A general idea exists that ‘age’ is a big enemy towards effective learning. In a distance learning propulsion class, where I was appointed as a teaching assistant, nearly all the students were full-time working professionals. To accommodate everyone’s schedule, I held my office hours via WebEx in the evening, outside regular work hours. Besides, I was younger than the students. Interacting with so many older age groups, full-time working professionals, was challenging yet extremely rewarding. The experience and problem-solving skills of these students were very different. Teaching and guiding these older students made me confident that I can handle a diverse student population effectively. I even learned punctuality from students working in the United States navy and air force. They always used to submit their homework on time and never asked for a single extension.

However, I further realized the strength of diversity at Sandia National Laboratories. I had colleagues and collaborators of seven national identities, men and women, and people from the LGBTQ community. With them all, I, a first-generation immigrant, worked in a secured federal facility widely known for nuclear weapon development. The reason we practiced diversity, equity, and inclusion at Sandia is not just because it is human, but it is essential to future innovations. Differences in age, gender, race, culture, education, and other factors of an individual’s background can be leveraged as assets, particularly towards innovation in the field of engineering and social sciences.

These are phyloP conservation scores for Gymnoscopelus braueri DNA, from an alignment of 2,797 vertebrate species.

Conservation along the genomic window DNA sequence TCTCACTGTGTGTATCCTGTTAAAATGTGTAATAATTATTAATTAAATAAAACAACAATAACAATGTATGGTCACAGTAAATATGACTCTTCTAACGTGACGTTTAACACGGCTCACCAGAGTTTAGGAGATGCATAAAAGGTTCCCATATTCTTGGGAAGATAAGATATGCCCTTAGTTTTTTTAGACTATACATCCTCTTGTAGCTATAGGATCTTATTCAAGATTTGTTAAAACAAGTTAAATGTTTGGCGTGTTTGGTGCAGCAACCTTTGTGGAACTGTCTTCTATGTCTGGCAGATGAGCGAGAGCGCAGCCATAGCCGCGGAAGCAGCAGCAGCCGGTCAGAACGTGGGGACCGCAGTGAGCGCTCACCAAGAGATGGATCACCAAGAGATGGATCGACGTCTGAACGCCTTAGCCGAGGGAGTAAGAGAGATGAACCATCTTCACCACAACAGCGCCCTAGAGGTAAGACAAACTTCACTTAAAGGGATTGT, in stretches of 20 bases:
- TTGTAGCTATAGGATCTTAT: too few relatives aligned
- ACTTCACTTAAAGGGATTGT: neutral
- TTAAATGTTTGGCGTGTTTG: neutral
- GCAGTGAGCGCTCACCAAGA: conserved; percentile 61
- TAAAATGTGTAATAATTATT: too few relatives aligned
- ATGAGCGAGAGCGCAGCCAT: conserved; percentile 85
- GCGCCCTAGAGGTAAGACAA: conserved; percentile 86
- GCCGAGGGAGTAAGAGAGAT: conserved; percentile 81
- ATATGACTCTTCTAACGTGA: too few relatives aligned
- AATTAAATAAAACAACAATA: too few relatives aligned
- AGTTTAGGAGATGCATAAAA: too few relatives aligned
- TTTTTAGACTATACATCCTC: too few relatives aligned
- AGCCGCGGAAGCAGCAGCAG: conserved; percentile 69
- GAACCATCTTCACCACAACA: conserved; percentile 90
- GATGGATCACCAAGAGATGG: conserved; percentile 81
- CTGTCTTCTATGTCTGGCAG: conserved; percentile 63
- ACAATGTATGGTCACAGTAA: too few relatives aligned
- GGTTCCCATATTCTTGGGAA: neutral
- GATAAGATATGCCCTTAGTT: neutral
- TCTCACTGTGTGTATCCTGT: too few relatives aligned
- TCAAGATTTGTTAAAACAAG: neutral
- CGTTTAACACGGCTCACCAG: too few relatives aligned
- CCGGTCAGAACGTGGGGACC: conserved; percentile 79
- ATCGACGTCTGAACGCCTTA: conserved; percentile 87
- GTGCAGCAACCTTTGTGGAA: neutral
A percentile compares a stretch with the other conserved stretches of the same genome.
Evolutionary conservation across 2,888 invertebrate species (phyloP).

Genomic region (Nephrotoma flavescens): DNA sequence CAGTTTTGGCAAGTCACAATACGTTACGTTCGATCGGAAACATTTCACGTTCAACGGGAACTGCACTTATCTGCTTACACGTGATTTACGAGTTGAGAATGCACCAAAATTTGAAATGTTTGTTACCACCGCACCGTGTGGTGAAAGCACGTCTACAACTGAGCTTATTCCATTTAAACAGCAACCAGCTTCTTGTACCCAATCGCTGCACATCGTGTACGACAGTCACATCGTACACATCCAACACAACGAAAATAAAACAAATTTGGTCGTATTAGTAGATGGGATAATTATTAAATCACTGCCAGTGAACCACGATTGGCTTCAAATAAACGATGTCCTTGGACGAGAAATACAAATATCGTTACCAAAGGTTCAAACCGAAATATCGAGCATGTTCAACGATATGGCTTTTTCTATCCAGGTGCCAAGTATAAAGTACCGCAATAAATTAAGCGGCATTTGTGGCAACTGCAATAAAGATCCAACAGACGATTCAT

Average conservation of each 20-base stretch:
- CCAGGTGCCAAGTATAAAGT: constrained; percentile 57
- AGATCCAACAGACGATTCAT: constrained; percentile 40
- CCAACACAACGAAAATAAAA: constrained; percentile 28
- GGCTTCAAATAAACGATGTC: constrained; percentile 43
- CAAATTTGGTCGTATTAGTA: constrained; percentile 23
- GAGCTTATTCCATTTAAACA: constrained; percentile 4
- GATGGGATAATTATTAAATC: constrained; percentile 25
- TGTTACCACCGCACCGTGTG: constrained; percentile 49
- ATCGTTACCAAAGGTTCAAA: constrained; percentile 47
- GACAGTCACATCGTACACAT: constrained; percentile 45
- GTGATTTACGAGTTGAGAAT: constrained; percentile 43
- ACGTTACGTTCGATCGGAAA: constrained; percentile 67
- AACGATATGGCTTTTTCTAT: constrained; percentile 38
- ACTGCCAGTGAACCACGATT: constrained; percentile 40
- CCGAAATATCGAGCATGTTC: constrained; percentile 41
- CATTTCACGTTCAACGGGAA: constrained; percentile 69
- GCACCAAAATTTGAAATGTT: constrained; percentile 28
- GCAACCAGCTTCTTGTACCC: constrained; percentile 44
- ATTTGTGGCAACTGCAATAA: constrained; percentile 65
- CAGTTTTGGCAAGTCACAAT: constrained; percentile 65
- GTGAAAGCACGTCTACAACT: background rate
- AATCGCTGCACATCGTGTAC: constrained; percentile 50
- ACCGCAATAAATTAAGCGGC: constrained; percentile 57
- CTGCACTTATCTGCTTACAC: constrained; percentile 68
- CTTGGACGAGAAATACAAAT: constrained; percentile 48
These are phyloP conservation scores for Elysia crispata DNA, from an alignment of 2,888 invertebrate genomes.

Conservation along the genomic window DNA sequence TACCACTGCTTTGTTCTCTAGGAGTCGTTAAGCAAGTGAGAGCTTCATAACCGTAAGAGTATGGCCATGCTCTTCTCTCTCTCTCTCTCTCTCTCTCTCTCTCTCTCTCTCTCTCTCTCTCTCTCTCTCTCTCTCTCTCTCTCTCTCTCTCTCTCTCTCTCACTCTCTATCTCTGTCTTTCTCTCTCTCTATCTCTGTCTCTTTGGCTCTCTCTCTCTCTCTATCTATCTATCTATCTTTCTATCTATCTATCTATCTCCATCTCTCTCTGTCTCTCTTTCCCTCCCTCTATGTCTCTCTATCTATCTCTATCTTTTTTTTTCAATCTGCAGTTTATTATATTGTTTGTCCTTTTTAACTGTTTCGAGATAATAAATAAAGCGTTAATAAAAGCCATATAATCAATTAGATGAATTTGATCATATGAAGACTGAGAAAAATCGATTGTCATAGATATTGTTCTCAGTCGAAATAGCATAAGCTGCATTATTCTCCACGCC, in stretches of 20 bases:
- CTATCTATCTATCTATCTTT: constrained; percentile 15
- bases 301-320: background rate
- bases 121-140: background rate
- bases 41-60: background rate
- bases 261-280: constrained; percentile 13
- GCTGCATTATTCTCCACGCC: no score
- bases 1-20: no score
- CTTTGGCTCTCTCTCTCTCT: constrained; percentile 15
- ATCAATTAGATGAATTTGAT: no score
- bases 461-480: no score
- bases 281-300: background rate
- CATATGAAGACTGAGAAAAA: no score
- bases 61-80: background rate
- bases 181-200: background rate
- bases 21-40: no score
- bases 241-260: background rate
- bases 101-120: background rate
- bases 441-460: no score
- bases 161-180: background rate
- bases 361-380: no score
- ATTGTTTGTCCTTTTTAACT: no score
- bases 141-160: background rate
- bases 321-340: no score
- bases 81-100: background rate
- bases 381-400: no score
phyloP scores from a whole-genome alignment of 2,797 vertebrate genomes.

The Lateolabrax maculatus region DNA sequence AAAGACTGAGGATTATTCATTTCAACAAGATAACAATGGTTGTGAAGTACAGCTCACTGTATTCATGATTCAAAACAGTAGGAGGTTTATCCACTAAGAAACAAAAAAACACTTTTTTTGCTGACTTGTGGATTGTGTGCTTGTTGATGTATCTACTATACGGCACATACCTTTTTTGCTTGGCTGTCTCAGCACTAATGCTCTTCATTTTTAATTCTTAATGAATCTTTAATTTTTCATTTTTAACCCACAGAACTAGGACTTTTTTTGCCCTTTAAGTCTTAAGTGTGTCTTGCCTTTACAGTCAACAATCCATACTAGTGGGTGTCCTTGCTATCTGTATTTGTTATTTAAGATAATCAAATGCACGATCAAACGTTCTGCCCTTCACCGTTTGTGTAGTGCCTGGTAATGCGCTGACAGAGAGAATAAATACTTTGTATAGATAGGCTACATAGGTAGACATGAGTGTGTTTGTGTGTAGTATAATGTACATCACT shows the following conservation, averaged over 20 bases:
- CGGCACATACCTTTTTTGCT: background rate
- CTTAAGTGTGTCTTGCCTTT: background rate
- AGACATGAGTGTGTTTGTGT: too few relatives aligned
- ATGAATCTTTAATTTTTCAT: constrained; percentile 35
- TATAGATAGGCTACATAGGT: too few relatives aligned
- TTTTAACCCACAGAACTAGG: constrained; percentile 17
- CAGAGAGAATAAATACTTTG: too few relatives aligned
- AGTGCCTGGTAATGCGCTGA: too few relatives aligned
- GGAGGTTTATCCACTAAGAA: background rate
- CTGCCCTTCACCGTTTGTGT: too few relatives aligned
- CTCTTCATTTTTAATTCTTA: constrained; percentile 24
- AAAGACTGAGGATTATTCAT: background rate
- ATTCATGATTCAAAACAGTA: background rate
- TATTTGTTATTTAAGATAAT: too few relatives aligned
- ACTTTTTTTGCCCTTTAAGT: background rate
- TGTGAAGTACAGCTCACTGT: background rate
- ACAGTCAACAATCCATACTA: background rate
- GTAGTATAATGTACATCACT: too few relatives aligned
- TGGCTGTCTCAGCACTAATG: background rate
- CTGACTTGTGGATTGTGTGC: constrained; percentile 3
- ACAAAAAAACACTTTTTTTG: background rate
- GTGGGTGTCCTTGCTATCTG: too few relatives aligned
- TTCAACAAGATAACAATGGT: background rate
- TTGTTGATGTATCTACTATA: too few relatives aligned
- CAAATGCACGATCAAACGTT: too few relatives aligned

Diversity in STEM
Credit Andy Brunning

‘Diversity’ means more than just acknowledging or tolerating differences. Diversity is a set of conscious practices which starts with removing the minority tag and making everyone around you feel inclusive, comfortable. As a professor and researcher, I intend to use all my previous experience and practices of diversity in teaching, mentoring, and research. I plan to take the following steps to improve diversity and inclusion in my class and the 3P Lab research team.

  • Actively recruit and retain students from underrepresented groups
  • Involve more and more undergrads in 3P Lab, with a focus on equal men to women ratio
  • Help underprivileged students arrange fellowships
  • Active leadership roles in various diverse campus groups
  • Translate my experience of teaching gifted students working with local middle and high school teachers and students to promote STEM education

In short, I will do my best to introduce science and technology to underprivileged, underrepresented groups of society. In the twenty-first century, diversity should be the norm. Not just because it is human, but it is essential to our future innovation.